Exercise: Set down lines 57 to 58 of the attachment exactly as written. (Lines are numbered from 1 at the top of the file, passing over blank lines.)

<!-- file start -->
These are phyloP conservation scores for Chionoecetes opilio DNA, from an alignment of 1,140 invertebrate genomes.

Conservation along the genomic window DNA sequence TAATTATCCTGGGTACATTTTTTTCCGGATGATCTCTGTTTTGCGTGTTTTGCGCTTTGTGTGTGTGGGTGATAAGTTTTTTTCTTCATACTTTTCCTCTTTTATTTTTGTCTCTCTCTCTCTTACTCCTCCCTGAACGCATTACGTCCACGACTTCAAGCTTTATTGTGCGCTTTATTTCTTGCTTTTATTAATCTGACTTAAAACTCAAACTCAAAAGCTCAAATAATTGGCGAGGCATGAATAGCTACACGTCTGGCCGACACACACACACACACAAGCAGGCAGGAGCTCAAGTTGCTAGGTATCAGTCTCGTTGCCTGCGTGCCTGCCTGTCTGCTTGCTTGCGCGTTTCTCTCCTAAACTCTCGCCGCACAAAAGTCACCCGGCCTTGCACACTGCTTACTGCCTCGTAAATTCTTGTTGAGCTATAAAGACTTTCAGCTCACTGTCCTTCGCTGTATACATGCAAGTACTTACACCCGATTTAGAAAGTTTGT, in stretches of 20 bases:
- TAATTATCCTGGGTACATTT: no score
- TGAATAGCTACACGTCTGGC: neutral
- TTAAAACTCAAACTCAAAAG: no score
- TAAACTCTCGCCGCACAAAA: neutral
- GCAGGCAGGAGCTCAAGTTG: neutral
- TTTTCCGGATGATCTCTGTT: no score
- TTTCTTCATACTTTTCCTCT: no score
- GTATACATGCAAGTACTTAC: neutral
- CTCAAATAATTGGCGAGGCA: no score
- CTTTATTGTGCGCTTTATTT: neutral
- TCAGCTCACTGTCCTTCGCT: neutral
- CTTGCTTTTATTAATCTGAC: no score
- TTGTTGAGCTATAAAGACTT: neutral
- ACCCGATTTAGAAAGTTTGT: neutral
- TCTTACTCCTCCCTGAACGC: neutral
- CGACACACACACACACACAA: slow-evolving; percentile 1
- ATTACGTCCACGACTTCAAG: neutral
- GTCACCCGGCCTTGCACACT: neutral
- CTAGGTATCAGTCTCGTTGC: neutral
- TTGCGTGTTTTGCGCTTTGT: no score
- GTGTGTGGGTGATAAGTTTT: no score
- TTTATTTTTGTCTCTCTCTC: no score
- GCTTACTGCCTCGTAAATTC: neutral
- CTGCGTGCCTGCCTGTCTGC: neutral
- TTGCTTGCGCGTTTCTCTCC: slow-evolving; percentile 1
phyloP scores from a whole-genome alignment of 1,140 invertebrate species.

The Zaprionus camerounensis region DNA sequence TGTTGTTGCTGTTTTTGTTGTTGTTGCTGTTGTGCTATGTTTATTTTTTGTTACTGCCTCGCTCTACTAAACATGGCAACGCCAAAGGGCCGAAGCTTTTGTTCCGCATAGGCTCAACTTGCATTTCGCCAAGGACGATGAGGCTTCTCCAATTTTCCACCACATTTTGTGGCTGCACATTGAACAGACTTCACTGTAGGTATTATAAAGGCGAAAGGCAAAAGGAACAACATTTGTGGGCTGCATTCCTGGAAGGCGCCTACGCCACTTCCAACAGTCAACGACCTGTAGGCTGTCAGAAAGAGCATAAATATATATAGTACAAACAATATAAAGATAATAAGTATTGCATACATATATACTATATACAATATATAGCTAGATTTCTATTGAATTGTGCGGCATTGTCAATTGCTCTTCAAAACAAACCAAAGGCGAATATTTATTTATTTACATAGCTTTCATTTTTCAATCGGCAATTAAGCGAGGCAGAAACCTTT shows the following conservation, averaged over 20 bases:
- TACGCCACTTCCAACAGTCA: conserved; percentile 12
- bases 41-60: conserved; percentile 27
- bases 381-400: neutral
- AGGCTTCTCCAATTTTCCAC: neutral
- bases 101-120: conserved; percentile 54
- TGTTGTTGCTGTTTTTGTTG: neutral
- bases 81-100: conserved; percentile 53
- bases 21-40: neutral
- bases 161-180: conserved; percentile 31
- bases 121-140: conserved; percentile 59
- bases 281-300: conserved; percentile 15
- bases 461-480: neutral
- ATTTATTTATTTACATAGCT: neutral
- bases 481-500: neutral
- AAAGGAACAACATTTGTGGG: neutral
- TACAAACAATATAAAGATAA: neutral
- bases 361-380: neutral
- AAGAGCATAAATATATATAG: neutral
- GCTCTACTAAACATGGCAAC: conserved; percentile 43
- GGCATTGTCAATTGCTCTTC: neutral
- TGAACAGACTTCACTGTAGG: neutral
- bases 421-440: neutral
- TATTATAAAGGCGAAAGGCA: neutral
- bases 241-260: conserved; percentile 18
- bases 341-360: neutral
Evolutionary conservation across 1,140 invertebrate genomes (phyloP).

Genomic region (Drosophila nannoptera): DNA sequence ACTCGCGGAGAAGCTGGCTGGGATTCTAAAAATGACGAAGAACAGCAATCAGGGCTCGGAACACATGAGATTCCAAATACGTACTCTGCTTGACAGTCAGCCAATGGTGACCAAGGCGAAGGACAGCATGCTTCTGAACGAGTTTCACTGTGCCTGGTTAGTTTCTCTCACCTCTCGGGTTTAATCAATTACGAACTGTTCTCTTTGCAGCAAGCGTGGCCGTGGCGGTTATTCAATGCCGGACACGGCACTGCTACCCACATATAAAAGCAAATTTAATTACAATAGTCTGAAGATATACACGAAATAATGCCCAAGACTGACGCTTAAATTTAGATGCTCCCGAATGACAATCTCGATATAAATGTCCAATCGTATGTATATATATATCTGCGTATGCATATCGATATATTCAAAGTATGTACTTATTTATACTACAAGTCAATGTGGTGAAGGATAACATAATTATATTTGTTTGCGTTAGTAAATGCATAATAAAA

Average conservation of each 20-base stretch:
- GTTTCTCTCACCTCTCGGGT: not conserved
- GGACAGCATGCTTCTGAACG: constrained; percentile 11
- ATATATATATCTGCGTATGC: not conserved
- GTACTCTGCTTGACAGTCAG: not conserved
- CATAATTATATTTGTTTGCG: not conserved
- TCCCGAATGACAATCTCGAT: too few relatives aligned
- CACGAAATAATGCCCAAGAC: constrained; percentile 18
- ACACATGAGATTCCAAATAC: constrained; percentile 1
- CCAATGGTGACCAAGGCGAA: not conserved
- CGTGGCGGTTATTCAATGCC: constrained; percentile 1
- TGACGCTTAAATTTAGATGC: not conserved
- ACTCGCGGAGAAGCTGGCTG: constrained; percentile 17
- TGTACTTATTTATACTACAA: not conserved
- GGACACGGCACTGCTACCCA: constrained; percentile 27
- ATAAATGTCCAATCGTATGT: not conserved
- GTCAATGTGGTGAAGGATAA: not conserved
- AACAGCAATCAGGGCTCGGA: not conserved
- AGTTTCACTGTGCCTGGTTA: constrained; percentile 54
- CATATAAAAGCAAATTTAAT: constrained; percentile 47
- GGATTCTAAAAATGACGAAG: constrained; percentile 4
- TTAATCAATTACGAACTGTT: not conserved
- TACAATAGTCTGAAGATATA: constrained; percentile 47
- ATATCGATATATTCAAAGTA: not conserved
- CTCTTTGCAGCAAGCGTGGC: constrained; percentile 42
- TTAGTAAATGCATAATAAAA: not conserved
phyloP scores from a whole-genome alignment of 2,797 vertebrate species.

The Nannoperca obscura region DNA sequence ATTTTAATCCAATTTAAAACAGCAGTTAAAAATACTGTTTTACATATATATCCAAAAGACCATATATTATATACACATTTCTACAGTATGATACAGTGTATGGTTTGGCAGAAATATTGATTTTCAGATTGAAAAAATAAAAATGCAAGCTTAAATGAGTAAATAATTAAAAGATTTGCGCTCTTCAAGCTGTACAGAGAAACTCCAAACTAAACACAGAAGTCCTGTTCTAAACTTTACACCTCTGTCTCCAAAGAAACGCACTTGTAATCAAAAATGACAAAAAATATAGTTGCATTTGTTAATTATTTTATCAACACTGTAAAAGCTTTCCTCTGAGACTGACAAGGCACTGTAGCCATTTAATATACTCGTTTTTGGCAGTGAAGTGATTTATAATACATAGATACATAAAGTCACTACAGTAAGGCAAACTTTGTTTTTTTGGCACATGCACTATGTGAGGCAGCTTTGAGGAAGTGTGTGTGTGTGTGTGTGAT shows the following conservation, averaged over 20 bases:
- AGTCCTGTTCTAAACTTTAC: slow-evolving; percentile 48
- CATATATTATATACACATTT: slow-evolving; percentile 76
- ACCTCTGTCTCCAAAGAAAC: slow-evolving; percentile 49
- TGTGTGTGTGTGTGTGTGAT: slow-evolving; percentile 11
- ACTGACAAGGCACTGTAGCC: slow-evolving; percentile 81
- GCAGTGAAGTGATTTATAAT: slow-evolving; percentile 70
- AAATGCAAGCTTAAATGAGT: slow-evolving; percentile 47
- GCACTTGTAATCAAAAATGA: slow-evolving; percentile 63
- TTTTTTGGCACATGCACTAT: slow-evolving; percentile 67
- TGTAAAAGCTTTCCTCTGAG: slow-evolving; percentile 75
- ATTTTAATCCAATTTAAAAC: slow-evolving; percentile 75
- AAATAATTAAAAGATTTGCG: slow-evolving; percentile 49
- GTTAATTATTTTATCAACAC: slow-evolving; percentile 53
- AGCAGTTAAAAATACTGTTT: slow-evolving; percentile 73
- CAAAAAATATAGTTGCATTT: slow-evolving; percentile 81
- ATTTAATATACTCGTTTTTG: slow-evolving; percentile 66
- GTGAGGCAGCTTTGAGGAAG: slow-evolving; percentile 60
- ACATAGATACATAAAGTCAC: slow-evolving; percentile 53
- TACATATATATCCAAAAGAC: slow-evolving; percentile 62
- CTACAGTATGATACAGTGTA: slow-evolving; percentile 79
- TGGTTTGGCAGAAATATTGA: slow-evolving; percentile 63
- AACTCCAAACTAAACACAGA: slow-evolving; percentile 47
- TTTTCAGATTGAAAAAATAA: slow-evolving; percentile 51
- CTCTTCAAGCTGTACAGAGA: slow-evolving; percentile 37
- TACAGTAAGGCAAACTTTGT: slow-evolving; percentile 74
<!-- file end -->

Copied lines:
Average conservation of each 20-base stretch:
- GTTTCTCTCACCTCTCGGGT: not conserved